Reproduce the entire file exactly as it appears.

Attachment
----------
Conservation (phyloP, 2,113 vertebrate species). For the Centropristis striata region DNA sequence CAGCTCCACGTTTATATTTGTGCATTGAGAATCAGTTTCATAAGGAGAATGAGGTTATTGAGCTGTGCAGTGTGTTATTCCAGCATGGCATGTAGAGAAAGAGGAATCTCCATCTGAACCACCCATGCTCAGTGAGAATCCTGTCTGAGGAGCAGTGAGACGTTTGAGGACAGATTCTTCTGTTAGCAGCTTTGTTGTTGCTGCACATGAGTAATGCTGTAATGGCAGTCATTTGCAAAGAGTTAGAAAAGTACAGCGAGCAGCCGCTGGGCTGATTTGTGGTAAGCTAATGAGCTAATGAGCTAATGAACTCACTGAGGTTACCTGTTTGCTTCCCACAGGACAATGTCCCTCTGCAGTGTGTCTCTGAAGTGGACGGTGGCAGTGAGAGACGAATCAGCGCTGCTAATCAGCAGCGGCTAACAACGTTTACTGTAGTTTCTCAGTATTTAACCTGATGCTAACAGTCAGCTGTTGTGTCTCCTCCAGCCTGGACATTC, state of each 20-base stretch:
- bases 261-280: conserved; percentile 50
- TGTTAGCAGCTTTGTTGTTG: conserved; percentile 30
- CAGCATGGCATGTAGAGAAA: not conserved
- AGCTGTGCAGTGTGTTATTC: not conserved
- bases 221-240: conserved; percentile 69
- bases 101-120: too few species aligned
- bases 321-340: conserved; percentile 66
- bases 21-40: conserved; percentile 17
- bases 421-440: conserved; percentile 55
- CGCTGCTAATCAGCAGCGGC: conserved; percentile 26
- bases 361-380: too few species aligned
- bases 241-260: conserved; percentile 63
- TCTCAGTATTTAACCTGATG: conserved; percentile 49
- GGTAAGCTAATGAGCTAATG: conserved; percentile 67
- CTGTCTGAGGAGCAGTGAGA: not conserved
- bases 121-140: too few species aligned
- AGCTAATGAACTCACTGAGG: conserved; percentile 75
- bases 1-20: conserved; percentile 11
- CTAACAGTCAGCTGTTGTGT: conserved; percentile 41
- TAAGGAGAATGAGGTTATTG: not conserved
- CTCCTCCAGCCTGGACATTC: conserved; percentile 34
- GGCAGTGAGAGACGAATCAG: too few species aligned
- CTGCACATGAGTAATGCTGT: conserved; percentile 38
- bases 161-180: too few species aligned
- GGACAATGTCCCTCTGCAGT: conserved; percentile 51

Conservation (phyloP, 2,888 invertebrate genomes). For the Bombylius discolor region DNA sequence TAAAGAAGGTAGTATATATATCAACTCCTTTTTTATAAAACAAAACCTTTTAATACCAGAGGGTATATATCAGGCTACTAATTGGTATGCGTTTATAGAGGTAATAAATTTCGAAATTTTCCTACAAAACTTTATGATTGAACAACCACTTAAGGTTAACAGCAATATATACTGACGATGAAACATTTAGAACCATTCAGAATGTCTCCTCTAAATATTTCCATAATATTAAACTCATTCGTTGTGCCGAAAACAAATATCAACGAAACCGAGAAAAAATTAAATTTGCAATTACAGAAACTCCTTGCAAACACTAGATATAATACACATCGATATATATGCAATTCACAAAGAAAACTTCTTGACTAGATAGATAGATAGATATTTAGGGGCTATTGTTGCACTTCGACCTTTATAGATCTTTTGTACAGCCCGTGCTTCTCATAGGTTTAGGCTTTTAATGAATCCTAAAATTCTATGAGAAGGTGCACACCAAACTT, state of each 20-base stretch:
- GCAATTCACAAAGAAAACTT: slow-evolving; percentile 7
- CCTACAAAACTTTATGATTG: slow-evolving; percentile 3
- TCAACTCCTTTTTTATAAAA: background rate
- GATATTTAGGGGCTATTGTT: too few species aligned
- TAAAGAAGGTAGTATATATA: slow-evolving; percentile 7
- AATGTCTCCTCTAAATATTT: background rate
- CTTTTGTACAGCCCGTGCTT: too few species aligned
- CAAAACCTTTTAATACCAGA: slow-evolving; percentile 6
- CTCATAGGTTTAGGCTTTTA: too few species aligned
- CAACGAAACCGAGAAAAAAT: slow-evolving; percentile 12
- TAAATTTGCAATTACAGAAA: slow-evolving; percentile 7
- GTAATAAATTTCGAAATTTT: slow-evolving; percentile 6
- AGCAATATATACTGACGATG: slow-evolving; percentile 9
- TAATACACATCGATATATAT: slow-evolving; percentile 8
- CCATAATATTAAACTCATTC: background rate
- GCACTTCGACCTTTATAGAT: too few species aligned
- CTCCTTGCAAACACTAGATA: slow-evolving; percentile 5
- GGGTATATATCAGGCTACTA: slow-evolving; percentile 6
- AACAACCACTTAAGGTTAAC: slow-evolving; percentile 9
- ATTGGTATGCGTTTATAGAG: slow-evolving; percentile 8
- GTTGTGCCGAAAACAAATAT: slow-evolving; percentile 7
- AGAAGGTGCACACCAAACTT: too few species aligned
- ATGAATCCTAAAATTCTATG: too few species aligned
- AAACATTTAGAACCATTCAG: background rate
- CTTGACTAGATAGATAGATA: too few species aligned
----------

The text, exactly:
Conservation (phyloP, 2,113 vertebrate species). For the Centropristis striata region DNA sequence CAGCTCCACGTTTATATTTGTGCATTGAGAATCAGTTTCATAAGGAGAATGAGGTTATTGAGCTGTGCAGTGTGTTATTCCAGCATGGCATGTAGAGAAAGAGGAATCTCCATCTGAACCACCCATGCTCAGTGAGAATCCTGTCTGAGGAGCAGTGAGACGTTTGAGGACAGATTCTTCTGTTAGCAGCTTTGTTGTTGCTGCACATGAGTAATGCTGTAATGGCAGTCATTTGCAAAGAGTTAGAAAAGTACAGCGAGCAGCCGCTGGGCTGATTTGTGGTAAGCTAATGAGCTAATGAGCTAATGAACTCACTGAGGTTACCTGTTTGCTTCCCACAGGACAATGTCCCTCTGCAGTGTGTCTCTGAAGTGGACGGTGGCAGTGAGAGACGAATCAGCGCTGCTAATCAGCAGCGGCTAACAACGTTTACTGTAGTTTCTCAGTATTTAACCTGATGCTAACAGTCAGCTGTTGTGTCTCCTCCAGCCTGGACATTC, state of each 20-base stretch:
- bases 261-280: conserved; percentile 50
- TGTTAGCAGCTTTGTTGTTG: conserved; percentile 30
- CAGCATGGCATGTAGAGAAA: not conserved
- AGCTGTGCAGTGTGTTATTC: not conserved
- bases 221-240: conserved; percentile 69
- bases 101-120: too few species aligned
- bases 321-340: conserved; percentile 66
- bases 21-40: conserved; percentile 17
- bases 421-440: conserved; percentile 55
- CGCTGCTAATCAGCAGCGGC: conserved; percentile 26
- bases 361-380: too few species aligned
- bases 241-260: conserved; percentile 63
- TCTCAGTATTTAACCTGATG: conserved; percentile 49
- GGTAAGCTAATGAGCTAATG: conserved; percentile 67
- CTGTCTGAGGAGCAGTGAGA: not conserved
- bases 121-140: too few species aligned
- AGCTAATGAACTCACTGAGG: conserved; percentile 75
- bases 1-20: conserved; percentile 11
- CTAACAGTCAGCTGTTGTGT: conserved; percentile 41
- TAAGGAGAATGAGGTTATTG: not conserved
- CTCCTCCAGCCTGGACATTC: conserved; percentile 34
- GGCAGTGAGAGACGAATCAG: too few species aligned
- CTGCACATGAGTAATGCTGT: conserved; percentile 38
- bases 161-180: too few species aligned
- GGACAATGTCCCTCTGCAGT: conserved; percentile 51

Conservation (phyloP, 2,888 invertebrate genomes). For the Bombylius discolor region DNA sequence TAAAGAAGGTAGTATATATATCAACTCCTTTTTTATAAAACAAAACCTTTTAATACCAGAGGGTATATATCAGGCTACTAATTGGTATGCGTTTATAGAGGTAATAAATTTCGAAATTTTCCTACAAAACTTTATGATTGAACAACCACTTAAGGTTAACAGCAATATATACTGACGATGAAACATTTAGAACCATTCAGAATGTCTCCTCTAAATATTTCCATAATATTAAACTCATTCGTTGTGCCGAAAACAAATATCAACGAAACCGAGAAAAAATTAAATTTGCAATTACAGAAACTCCTTGCAAACACTAGATATAATACACATCGATATATATGCAATTCACAAAGAAAACTTCTTGACTAGATAGATAGATAGATATTTAGGGGCTATTGTTGCACTTCGACCTTTATAGATCTTTTGTACAGCCCGTGCTTCTCATAGGTTTAGGCTTTTAATGAATCCTAAAATTCTATGAGAAGGTGCACACCAAACTT, state of each 20-base stretch:
- GCAATTCACAAAGAAAACTT: slow-evolving; percentile 7
- CCTACAAAACTTTATGATTG: slow-evolving; percentile 3
- TCAACTCCTTTTTTATAAAA: background rate
- GATATTTAGGGGCTATTGTT: too few species aligned
- TAAAGAAGGTAGTATATATA: slow-evolving; percentile 7
- AATGTCTCCTCTAAATATTT: background rate
- CTTTTGTACAGCCCGTGCTT: too few species aligned
- CAAAACCTTTTAATACCAGA: slow-evolving; percentile 6
- CTCATAGGTTTAGGCTTTTA: too few species aligned
- CAACGAAACCGAGAAAAAAT: slow-evolving; percentile 12
- TAAATTTGCAATTACAGAAA: slow-evolving; percentile 7
- GTAATAAATTTCGAAATTTT: slow-evolving; percentile 6
- AGCAATATATACTGACGATG: slow-evolving; percentile 9
- TAATACACATCGATATATAT: slow-evolving; percentile 8
- CCATAATATTAAACTCATTC: background rate
- GCACTTCGACCTTTATAGAT: too few species aligned
- CTCCTTGCAAACACTAGATA: slow-evolving; percentile 5
- GGGTATATATCAGGCTACTA: slow-evolving; percentile 6
- AACAACCACTTAAGGTTAAC: slow-evolving; percentile 9
- ATTGGTATGCGTTTATAGAG: slow-evolving; percentile 8
- GTTGTGCCGAAAACAAATAT: slow-evolving; percentile 7
- AGAAGGTGCACACCAAACTT: too few species aligned
- ATGAATCCTAAAATTCTATG: too few species aligned
- AAACATTTAGAACCATTCAG: background rate
- CTTGACTAGATAGATAGATA: too few species aligned